Almond harvest will be underway soon in California, and with it comes the time for assessing the extent of damage by navel orangeworm (NOW) and other pests and pathogens. Guidelines for best practices to assess this season’s crop quality are reviewed in this article.
Collecting samples before nuts are transported for processing is beneficial to growers and Pest Control Advisers (PCAs) for multiple reasons. Growers and PCAs can determine the extent and sources of nut damage to assess how their integrated pest management (IPM) program performed and plan for any necessary adjustments heading into the next season.
Additionally, information taken from in-field samples for early harvested varieties can guide whether additional treatments should be considered to protect later varieties in the current season. There is also the tremendous value of this data to gain a better understanding, block-by-block, and year-by-year, of the areas that tend to be most vulnerable to certain pests and diseases and the conditions that lead to increased pest pressure.
Established guidelines suggest obtaining a sample of at least 500 nuts per block, ideally from multiple sampling locations in different parts of the orchard. NOW and other pests often exhibit different levels of pest pressure in different areas of the block or orchard, so acquiring a sample fully representative of each block is important to accurately assess the damage. After acquiring the sample, nuts can be cracked open to begin looking for signs and sources of damage. If the nuts are not cracked immediately, they should be stored in a freezer.
Kernel damage in almonds may be caused by a variety of issues. However, damage from navel orangeworm is often distinguishable from that caused by other insects, diseases, and disorders. NOW larvae often feed in groups, and damage is recognizable by extensive feeding on the nutmeat and the copious amounts of frass and webbing they produce as they consume the kernel.
Navel orangeworm damage is quite distinctive, and as a result, growers are unlikely to mistake NOW damage for that of other common pests. However, NOW infestation can mask damage caused by other pests that cause less extensive damage, such as peach twig borer (PTB) and Oriental fruit moth (OFM). Both of these pests leave shallower channels in nuts and produce much less frass compared to NOW and no webbing.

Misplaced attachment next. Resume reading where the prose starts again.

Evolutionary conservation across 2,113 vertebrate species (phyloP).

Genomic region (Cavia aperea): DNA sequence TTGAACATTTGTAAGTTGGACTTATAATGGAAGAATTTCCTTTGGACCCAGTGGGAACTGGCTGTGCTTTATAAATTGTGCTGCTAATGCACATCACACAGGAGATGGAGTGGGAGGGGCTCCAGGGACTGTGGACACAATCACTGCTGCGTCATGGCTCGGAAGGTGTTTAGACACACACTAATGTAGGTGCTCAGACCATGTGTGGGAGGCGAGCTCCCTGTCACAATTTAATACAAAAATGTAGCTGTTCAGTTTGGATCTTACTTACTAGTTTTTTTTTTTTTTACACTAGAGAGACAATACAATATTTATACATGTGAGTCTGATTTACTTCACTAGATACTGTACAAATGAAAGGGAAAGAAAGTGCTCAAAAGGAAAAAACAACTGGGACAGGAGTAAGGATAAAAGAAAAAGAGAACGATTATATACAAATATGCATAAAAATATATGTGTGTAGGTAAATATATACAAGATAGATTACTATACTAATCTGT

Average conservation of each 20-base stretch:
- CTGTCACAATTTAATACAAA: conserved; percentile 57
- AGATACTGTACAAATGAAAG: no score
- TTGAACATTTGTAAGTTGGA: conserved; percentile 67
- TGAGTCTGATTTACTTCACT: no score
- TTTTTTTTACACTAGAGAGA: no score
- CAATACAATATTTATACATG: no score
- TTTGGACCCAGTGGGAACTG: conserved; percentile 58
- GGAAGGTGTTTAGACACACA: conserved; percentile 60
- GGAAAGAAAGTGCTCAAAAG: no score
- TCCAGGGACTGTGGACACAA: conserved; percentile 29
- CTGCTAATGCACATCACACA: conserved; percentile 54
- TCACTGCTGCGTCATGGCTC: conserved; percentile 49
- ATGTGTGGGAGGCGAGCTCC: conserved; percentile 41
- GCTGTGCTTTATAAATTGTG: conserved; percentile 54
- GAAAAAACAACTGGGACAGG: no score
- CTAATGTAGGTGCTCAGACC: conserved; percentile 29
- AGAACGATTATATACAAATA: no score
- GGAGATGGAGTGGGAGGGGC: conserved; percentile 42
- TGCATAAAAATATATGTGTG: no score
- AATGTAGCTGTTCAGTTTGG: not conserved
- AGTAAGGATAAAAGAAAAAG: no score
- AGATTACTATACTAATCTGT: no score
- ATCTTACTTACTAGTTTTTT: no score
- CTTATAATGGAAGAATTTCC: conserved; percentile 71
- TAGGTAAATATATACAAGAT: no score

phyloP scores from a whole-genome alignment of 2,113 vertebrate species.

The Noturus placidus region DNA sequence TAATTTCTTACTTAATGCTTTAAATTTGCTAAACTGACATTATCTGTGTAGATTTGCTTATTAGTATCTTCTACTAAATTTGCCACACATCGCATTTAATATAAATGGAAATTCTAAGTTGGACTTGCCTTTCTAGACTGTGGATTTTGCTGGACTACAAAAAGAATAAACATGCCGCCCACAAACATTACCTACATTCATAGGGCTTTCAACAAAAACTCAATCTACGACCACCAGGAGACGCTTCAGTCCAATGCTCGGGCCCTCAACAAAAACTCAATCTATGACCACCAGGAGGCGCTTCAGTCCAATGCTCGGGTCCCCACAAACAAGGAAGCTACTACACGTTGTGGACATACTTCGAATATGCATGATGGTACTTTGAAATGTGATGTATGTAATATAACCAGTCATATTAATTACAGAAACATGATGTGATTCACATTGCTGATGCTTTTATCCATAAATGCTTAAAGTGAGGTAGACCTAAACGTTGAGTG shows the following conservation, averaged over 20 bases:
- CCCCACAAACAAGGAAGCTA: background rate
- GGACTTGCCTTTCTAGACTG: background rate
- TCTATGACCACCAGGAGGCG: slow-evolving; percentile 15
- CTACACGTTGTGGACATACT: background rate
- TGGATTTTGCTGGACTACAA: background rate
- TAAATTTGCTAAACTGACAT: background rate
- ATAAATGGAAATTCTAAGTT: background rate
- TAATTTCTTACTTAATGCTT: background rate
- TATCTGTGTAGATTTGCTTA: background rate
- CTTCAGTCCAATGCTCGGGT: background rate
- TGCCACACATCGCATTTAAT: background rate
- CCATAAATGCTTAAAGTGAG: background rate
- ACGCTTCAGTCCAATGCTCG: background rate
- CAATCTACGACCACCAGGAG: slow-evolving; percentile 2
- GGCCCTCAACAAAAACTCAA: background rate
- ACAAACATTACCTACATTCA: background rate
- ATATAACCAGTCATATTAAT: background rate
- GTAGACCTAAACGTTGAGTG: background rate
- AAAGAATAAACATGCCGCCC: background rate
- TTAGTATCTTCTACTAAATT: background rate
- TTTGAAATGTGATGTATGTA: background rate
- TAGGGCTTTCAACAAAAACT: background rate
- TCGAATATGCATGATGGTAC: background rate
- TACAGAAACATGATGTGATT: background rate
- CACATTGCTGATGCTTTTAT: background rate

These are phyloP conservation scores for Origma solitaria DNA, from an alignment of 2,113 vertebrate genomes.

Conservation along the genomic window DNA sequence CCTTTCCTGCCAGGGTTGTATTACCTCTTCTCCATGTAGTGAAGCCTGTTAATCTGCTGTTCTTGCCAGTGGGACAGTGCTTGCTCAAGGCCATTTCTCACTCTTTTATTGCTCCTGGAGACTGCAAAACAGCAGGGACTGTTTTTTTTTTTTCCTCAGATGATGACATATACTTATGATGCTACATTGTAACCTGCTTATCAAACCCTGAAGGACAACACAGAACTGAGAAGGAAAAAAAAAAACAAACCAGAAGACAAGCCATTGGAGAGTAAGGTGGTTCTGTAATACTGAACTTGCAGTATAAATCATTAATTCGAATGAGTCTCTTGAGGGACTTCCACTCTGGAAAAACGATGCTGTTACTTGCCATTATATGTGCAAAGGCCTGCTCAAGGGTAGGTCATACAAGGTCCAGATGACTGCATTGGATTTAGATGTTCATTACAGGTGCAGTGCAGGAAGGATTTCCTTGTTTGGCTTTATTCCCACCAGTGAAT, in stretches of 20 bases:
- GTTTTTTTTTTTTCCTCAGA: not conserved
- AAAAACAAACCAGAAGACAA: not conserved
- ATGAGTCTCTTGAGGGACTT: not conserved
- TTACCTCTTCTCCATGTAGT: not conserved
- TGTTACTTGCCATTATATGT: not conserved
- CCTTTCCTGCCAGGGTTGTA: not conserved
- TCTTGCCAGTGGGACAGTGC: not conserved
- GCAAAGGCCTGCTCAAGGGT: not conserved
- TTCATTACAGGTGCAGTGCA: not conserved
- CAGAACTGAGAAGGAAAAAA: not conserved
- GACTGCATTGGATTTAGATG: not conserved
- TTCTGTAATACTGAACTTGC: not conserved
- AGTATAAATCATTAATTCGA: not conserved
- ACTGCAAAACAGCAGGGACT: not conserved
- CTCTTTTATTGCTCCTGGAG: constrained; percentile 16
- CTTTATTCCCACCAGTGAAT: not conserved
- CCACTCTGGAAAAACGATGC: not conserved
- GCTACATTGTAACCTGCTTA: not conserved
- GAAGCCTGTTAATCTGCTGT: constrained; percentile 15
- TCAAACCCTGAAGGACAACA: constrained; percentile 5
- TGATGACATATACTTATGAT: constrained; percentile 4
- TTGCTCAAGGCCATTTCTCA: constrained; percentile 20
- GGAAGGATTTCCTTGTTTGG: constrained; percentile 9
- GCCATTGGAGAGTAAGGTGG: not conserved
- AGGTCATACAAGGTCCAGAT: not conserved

Other forms of insect damage may be detected in almond harvest samples. For example, ants will hollow out the nut, leaving just the skin, and feeding by leaffooted or stink bugs will appear as dark spots or gumming of the almond kernel.
If harvest samples or grade sheets reveal economic levels of pest damage, the integrated pest management (IPM) should be thoroughly evaluated, and any available adjustments made to prevent future damage. For NOW, a foundation of the IPM program is pheromone-based mating disruption. Mating disruption products, for NOW, release synthetic copies of the species’ sex pheromone into the environment, inhibiting the ability of males to locate females and successfully mate. This results in reduced reproduction, fewer pests, and less crop damage.
Mating disruption is species-specific, does not leave harmful residues on crops, and is safe for the environment and beneficial species. Suterra offers two proven mating disruption solutions for navel orangeworm that are widely used by growers: aerosol Puffers® (available for conventional and organic production) and a microencapsulated sprayable formulation (CheckMate® NOW-F). If you have questions about Suterra, integrated pest management, or mating disruption, contact us, and we will connect you with one of our experts.